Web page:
A Virtual Museum - Your Town, the Borough and its History

milton-church.jpg Milton church, dedicated to St. Peter and St. Paul, is approached from the west by a long flagstone pathway with a lych gate and dates back to the 14th century. Earlier than this a church stood in Milton at least from Saxon times. What antiquarians regard as a surviving remnant of an earlier church on this site is to be seen low down at the south west corner where a filled in arch is part of the present structure. However, this cannot confidently be regarded as part of the church existing here in 1086 and noted in Domesday Book.

A wrought iron gate of handsome design, which was cast by Robert L. Priestley Limited of Albion Parade, bearing a replica of Gravesend's first coat of arms circa 1568 can be seen at a point where the churchyard wall is of different construction to that farther westward. The reason for the difference is that until the early 19th century the churchyard terminated here. In 1805 a piece of manorial waste ground was taken into the churchyard and in the following year some more land was added on the north side. Both the lych gate and the iron gate were erected in 1951.

The sundial over what was (from the 16th century until 1819) the south porch of the church has the motto: 'trifle not, your time's but short'. This remarkable sundial deserves close attention for its many interesting features. The rector, the Rev. Hilary Day, restored it in 1972. It was designed by James Giles, master of the Free School in King Street, and bears witness to his scientific knowledge and attainments. The method of telling the time by it is explained in Pocock (p.142) and The Kentish Traveller's Companion, 1779 (p.87). The porch was used as a vestry from 1819 until 1950 and is now a small chapel or shrine fitted out by the Rev. Day.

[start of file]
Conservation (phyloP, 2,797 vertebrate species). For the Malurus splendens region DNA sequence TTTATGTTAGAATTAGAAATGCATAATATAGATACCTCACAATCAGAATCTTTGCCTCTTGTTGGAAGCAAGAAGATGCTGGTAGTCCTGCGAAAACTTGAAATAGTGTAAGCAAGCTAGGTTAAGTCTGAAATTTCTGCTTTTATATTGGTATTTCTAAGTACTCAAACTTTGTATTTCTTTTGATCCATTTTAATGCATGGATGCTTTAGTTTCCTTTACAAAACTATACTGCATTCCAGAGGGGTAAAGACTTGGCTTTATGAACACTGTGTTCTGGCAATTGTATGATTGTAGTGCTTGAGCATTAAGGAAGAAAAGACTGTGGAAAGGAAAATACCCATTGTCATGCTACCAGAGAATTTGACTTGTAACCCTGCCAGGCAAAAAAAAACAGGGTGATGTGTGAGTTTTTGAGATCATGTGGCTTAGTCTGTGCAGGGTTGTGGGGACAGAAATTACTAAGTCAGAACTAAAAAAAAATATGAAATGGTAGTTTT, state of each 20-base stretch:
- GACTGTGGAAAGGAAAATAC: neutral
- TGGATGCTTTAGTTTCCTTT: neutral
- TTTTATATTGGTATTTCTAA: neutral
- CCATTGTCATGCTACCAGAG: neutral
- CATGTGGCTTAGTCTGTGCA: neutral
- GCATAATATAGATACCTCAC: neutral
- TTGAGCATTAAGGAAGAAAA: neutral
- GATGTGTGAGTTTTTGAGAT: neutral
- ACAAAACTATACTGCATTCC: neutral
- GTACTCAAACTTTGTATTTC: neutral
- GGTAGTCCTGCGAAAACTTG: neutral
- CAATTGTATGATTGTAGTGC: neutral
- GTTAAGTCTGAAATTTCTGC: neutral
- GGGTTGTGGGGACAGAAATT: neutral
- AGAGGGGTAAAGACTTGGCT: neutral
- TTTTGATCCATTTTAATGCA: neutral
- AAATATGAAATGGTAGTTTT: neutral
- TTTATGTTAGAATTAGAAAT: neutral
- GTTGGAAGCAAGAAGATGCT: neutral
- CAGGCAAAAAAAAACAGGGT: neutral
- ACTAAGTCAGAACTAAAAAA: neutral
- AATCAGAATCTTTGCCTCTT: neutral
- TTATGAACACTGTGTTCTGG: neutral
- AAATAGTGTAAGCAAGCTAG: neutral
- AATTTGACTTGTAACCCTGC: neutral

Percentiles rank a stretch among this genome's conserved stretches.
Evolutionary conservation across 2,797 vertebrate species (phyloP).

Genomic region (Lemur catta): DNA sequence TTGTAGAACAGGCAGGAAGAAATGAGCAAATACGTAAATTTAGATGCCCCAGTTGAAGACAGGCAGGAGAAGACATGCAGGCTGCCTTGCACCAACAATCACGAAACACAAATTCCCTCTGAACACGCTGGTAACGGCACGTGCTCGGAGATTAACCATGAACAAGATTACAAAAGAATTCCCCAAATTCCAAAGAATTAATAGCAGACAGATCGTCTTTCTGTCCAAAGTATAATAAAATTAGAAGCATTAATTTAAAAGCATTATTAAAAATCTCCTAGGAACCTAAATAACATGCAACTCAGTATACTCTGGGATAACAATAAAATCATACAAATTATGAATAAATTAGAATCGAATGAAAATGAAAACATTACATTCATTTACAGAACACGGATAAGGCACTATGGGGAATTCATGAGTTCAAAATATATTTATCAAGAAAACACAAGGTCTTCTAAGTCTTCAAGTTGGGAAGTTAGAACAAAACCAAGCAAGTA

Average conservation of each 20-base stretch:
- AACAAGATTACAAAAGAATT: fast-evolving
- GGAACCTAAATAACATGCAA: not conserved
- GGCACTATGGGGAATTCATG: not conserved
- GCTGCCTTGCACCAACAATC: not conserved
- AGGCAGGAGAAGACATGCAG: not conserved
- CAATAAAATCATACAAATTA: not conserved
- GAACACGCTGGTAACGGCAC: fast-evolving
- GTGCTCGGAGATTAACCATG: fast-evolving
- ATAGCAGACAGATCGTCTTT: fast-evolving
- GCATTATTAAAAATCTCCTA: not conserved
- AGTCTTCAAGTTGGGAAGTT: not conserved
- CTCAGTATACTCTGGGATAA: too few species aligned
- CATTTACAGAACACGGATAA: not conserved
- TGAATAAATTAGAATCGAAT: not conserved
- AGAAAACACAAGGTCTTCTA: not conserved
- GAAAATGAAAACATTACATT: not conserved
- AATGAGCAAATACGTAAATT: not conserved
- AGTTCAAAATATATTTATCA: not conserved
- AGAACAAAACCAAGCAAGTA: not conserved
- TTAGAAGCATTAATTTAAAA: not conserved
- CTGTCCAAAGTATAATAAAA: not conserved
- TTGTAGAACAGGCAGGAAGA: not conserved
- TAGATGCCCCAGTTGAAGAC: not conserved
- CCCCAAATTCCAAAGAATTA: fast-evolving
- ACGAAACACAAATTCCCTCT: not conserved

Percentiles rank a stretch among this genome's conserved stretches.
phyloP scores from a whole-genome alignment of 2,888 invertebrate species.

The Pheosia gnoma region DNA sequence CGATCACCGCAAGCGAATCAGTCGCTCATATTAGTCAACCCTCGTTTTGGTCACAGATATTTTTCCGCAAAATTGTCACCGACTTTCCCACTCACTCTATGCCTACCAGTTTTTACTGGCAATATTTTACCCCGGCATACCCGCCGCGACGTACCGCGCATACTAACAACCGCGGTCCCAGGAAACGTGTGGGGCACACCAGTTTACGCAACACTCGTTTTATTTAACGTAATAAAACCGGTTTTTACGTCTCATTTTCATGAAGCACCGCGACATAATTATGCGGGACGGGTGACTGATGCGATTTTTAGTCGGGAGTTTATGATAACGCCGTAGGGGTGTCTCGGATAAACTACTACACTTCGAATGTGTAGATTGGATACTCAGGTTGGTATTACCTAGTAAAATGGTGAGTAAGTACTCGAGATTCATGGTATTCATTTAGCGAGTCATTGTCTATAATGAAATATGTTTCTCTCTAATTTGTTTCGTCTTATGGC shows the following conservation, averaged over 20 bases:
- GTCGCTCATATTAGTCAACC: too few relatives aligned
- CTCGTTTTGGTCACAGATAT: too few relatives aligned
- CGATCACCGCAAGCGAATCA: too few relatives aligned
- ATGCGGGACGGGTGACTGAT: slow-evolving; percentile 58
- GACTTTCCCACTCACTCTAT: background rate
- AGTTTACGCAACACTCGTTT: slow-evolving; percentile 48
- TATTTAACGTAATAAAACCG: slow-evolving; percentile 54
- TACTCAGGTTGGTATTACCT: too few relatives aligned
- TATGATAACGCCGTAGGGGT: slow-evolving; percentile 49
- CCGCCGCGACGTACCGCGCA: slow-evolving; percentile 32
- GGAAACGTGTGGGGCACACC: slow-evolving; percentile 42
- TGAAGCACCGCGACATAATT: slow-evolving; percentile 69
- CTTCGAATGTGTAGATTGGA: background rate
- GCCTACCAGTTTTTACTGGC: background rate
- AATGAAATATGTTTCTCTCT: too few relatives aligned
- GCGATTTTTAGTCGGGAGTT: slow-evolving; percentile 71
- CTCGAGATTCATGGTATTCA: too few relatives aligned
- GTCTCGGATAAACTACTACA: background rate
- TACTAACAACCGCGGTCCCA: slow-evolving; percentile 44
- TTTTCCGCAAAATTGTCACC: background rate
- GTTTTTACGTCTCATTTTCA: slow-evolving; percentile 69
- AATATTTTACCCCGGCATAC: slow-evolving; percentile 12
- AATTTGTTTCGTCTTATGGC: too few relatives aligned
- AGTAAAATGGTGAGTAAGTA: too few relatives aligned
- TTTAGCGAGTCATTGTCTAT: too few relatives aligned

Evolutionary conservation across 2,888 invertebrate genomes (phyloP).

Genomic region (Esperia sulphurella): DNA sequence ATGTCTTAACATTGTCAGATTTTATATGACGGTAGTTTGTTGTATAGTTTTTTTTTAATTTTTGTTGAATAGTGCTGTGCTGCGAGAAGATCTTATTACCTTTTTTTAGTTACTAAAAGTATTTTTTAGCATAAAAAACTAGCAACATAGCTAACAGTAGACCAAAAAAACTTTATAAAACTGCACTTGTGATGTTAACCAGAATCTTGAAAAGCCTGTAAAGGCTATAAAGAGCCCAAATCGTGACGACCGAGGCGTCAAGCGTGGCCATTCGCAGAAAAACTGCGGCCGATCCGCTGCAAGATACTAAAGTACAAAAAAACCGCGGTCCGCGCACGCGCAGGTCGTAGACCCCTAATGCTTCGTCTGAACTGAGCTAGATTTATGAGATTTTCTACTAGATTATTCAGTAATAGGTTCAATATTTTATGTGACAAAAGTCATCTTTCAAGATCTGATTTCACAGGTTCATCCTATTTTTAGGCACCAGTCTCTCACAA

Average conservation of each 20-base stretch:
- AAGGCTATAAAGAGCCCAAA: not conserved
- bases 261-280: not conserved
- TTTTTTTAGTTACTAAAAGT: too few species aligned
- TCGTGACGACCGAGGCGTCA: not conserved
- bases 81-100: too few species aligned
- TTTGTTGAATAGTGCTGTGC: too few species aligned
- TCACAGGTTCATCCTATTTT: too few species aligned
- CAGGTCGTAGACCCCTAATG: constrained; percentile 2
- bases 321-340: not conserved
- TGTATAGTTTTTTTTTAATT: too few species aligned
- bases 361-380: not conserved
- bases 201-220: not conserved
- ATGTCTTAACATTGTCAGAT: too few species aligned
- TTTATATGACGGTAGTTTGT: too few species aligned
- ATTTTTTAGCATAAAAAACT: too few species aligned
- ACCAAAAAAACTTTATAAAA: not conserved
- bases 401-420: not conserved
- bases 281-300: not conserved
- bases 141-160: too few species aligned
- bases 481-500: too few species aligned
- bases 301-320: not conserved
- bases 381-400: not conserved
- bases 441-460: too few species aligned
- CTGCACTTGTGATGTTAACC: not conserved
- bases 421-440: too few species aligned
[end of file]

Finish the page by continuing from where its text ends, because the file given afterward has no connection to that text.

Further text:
The tower is probably of a little later date than the body of the church. It contains a peal of eight bells and is topped by a crown and formerly the Prince of Wales's feathers (which were lost in a storm in 1986). When Mr. W.G. Harpum restored this vane in 1954 a strip of metal was found inside that had the words 'G. Thomas 1842' on it and he added his own name and the date. There is a story that, when the work was being done in 1842, Queen Victoria passed in her carriage with the infant Prince of Wales en route for London and, hearing the bells being tolled in her honour, authorised the addition of the Prince of Wales feathers. Five of the bells were hung in 1656, one in 1810 and the other two in 1930. The clock was added in 1875.

 

The base of the tower acts as a porch and in the left corner is the stairway to the ringing chamber. The doorway ahead leads into the rather narrow interior, there being no side aisles, with a gallery on the north side and a west gallery largely occupied by the organ. This was installed in 1829 as a barrel organ, was rebuilt in 1887 and renovated in 1936. A door on the left, formerly the north door, leads to the vestries, built and furnished in 1950, and also the Parish Centre added in 1992 at a cost of £240,000. The architect was David Croydon and the builders Constant and Durling. The interior of the church is an interesting example of 18th century plastering and ceiling and dates from 1790. Then the old lead roof was removed, the walls were increased by two feet and the present slated roof put on. Thomas Hall of Dartford did the work and the addition to the walls can clearly be traced on the outside.